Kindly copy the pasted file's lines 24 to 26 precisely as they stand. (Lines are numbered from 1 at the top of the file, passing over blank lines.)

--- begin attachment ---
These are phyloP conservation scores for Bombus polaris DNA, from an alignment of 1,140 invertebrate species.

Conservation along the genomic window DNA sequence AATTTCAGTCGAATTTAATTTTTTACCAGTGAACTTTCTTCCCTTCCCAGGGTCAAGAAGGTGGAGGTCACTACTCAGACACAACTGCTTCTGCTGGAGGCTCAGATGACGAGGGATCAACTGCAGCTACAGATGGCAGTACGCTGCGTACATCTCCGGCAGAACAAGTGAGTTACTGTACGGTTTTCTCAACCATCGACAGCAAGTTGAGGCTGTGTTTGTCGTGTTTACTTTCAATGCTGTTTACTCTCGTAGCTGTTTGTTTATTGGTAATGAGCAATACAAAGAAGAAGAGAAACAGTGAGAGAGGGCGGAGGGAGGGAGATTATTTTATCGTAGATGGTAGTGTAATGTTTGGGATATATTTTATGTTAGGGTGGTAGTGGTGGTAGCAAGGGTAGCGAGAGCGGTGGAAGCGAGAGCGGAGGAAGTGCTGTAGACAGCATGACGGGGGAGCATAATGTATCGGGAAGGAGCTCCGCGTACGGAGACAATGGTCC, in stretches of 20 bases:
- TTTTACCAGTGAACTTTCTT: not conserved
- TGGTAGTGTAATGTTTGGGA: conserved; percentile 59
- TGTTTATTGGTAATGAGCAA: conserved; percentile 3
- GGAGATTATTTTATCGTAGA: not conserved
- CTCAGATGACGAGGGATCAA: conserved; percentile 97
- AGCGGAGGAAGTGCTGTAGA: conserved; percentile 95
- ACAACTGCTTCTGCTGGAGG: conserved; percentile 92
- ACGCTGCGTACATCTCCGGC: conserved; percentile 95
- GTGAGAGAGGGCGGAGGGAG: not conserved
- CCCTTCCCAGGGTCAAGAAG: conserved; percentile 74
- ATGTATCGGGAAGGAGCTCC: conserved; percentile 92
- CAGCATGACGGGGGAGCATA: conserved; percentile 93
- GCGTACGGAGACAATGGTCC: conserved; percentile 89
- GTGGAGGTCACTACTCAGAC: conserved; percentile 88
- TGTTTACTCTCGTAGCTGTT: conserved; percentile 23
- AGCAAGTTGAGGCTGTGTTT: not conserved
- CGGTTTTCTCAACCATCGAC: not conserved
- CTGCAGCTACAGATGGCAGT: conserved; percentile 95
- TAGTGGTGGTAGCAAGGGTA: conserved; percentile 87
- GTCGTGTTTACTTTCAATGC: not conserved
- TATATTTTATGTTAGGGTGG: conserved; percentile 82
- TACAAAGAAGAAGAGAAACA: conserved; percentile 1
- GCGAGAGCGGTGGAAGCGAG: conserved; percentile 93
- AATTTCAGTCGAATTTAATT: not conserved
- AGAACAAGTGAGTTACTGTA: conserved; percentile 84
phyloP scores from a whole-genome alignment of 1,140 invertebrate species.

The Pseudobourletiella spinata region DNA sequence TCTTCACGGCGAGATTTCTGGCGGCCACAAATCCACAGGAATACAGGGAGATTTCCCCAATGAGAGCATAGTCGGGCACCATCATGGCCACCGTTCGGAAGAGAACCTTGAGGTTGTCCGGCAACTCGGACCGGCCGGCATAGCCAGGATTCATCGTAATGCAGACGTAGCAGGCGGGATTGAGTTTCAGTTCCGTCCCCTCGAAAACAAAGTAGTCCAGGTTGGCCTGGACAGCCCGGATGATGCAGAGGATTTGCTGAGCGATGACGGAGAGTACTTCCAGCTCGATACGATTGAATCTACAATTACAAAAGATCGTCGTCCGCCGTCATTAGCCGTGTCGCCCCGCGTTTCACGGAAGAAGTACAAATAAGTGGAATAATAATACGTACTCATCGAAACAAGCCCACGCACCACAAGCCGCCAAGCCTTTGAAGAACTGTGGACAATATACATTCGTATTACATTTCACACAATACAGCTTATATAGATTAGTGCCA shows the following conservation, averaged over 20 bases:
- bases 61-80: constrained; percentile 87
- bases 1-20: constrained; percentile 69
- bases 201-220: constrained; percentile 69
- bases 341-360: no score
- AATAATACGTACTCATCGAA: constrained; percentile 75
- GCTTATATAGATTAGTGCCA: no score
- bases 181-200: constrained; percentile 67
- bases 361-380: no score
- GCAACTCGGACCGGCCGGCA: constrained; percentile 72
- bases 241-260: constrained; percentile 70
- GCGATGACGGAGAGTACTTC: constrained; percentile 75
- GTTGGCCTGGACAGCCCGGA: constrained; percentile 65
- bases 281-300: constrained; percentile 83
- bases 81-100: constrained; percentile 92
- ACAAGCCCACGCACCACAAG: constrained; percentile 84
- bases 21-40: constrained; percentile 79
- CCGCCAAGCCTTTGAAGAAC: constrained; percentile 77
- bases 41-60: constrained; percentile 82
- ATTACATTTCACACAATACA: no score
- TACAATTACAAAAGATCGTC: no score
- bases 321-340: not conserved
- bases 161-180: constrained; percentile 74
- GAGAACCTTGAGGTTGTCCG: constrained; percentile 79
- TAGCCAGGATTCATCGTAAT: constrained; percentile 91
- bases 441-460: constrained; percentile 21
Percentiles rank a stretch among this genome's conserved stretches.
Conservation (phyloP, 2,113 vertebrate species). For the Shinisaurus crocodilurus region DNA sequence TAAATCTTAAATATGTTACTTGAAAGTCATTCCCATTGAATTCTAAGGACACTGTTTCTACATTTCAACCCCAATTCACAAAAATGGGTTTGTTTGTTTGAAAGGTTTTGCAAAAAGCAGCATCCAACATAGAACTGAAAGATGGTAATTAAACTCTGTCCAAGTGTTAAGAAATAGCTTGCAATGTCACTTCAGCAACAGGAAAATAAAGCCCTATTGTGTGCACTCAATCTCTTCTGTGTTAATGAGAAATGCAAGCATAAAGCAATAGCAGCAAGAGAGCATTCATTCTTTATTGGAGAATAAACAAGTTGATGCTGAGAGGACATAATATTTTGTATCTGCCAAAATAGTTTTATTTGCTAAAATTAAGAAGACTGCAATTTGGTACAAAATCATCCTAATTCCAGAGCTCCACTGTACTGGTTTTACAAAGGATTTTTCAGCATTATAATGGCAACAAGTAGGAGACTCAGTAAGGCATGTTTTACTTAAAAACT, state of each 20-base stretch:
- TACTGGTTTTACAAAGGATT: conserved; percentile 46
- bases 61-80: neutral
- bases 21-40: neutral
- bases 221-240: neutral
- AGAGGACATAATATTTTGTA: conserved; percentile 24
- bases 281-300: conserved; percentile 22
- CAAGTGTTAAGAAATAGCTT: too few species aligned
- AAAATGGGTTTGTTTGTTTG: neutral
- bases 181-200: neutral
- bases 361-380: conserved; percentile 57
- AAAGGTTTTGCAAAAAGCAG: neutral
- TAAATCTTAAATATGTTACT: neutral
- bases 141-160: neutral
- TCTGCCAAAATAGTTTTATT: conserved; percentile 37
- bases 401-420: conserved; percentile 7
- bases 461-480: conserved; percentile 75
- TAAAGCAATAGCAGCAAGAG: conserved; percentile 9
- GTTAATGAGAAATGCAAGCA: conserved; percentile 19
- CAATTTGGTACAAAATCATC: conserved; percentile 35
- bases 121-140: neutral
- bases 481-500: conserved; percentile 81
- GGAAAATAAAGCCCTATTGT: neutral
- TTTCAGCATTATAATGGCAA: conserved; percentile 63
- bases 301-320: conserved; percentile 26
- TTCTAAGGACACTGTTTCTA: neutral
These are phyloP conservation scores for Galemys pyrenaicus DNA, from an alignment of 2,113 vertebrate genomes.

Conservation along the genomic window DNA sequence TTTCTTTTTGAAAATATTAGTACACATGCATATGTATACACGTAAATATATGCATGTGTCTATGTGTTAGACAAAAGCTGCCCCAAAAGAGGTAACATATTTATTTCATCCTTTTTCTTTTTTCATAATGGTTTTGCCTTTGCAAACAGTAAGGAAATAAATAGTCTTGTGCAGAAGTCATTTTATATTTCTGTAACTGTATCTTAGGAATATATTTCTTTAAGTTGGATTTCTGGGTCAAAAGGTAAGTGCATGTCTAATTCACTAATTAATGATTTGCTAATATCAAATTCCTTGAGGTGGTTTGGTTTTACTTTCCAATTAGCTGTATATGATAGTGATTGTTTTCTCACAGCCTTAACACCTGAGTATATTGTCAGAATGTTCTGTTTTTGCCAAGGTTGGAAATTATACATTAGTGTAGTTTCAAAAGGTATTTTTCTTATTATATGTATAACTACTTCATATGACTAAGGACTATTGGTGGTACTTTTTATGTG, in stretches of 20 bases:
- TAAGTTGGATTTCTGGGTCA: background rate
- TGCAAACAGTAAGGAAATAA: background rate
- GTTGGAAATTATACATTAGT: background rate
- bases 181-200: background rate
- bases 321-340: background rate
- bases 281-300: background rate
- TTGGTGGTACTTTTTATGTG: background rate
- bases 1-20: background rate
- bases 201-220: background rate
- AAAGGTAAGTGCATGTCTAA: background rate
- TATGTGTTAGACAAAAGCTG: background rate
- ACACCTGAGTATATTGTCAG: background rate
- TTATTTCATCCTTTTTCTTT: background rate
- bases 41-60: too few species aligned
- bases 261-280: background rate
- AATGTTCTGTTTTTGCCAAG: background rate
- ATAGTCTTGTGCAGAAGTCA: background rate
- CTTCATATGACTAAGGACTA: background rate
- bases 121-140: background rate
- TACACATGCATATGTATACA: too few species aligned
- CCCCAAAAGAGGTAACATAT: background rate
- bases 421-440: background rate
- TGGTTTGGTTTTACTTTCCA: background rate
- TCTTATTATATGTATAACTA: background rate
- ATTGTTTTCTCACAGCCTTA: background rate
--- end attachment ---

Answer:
- TACAAAGAAGAAGAGAAACA: conserved; percentile 1
- GCGAGAGCGGTGGAAGCGAG: conserved; percentile 93
- AATTTCAGTCGAATTTAATT: not conserved